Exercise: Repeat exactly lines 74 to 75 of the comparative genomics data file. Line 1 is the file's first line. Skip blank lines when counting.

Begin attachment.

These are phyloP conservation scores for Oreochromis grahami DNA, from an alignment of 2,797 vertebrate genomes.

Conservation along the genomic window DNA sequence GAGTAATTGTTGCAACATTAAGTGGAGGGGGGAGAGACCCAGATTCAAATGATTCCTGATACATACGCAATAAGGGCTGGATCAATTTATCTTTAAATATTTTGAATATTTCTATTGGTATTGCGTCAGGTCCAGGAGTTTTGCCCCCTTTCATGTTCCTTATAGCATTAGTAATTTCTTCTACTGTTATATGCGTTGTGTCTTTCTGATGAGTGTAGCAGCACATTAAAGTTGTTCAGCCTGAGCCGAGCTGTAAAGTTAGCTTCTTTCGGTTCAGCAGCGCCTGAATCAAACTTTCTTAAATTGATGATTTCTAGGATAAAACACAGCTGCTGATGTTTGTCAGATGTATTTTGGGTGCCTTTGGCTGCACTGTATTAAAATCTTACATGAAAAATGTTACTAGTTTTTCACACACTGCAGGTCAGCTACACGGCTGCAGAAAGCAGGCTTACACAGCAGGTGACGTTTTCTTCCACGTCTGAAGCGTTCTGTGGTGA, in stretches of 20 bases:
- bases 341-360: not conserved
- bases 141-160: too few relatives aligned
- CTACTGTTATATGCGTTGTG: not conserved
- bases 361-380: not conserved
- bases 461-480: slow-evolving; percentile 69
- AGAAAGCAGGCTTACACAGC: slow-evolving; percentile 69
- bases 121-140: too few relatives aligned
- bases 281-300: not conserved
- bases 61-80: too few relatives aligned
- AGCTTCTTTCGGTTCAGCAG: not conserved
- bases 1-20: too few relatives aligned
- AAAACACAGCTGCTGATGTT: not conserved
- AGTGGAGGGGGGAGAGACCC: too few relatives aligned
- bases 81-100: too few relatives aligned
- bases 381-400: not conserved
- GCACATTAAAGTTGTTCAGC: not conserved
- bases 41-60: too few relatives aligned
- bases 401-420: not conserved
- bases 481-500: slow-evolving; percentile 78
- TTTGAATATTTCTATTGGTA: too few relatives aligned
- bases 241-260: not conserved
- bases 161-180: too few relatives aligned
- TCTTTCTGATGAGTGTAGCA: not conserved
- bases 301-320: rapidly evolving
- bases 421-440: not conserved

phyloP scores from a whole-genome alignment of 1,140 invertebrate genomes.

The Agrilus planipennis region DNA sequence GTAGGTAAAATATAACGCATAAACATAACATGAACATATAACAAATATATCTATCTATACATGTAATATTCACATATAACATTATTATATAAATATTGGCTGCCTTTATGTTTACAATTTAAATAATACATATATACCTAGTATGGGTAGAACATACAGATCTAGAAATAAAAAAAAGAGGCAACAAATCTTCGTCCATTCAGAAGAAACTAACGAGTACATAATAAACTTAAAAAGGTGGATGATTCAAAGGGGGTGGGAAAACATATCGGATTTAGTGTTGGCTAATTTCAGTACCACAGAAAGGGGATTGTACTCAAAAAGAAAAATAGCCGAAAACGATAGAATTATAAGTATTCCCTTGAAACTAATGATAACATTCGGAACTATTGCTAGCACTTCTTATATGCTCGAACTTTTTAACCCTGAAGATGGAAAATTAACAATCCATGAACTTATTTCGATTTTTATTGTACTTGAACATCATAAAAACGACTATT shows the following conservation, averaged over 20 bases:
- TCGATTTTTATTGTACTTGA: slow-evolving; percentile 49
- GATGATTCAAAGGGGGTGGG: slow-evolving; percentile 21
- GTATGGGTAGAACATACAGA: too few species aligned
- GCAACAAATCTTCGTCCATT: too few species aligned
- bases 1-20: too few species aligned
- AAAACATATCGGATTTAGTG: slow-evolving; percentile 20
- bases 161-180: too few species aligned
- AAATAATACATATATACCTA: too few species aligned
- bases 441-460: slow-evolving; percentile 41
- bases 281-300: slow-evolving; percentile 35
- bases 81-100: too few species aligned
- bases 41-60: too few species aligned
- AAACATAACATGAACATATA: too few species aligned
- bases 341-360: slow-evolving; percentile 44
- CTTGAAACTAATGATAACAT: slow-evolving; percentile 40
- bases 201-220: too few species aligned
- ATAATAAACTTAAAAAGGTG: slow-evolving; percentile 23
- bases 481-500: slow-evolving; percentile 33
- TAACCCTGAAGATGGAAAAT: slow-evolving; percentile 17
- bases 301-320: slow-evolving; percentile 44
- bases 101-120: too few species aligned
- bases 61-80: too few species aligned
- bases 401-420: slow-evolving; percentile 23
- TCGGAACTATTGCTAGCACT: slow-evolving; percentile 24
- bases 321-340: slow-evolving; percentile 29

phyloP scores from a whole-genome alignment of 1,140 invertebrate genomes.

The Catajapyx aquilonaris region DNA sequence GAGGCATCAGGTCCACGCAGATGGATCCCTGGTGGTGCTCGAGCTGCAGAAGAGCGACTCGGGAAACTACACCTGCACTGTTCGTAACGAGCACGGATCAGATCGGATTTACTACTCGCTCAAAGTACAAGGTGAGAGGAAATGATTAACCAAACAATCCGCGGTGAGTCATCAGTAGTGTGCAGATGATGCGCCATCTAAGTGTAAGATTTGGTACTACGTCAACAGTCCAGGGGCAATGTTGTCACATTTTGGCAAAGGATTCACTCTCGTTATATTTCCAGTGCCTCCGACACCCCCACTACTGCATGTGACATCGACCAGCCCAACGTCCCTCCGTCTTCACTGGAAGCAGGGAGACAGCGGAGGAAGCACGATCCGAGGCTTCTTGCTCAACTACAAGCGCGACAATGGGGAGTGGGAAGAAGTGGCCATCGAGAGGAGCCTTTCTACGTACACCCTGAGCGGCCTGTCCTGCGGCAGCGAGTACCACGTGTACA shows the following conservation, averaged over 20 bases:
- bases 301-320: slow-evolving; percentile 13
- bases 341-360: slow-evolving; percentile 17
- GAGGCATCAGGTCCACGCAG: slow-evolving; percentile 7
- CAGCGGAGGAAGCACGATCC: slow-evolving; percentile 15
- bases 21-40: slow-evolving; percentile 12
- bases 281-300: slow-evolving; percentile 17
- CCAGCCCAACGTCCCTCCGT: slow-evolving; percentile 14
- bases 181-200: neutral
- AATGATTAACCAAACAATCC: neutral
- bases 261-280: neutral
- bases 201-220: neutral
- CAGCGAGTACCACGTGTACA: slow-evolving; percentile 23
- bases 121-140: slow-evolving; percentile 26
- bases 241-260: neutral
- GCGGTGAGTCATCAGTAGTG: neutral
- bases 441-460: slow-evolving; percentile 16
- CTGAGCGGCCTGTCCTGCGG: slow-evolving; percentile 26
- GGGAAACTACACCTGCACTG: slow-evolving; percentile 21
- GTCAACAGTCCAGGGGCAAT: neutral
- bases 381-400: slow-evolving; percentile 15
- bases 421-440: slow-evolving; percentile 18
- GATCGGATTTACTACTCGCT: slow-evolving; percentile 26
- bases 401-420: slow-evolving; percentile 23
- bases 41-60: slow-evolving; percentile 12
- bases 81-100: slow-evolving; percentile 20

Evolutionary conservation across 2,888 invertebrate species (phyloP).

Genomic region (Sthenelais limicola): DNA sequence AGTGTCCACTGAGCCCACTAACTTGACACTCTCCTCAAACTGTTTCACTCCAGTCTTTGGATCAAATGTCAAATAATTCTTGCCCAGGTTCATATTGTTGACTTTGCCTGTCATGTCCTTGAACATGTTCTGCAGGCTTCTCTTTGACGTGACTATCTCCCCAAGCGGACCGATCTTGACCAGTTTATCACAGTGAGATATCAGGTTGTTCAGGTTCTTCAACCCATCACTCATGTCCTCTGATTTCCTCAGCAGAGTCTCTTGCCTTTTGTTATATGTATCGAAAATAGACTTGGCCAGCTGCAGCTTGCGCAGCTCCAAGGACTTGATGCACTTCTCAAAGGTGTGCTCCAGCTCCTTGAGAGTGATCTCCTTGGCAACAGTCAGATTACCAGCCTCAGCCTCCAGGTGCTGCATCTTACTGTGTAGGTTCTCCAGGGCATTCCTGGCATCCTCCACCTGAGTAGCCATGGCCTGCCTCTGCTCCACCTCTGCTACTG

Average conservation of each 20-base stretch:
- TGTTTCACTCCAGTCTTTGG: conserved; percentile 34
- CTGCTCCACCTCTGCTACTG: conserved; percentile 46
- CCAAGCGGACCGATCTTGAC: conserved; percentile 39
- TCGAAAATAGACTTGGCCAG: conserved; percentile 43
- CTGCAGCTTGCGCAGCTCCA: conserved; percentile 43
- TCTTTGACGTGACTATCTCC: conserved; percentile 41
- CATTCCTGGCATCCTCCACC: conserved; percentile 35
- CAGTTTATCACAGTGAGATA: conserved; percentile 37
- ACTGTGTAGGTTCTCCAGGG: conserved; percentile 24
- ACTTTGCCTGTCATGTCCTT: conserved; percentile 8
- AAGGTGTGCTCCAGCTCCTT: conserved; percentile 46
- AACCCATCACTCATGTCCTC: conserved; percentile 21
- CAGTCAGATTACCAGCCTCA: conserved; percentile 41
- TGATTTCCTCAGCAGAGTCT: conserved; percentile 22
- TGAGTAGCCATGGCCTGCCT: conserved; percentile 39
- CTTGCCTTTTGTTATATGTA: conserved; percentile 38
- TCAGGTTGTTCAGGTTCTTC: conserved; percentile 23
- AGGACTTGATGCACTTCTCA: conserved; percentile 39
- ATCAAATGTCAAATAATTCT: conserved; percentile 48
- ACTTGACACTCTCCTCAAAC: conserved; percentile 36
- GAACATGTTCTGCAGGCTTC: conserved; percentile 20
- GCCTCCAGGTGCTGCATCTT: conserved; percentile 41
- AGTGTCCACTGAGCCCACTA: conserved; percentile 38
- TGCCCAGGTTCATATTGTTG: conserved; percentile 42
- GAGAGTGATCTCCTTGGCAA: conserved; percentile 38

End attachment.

- GGGAAACTACACCTGCACTG: slow-evolving; percentile 21
- GTCAACAGTCCAGGGGCAAT: neutral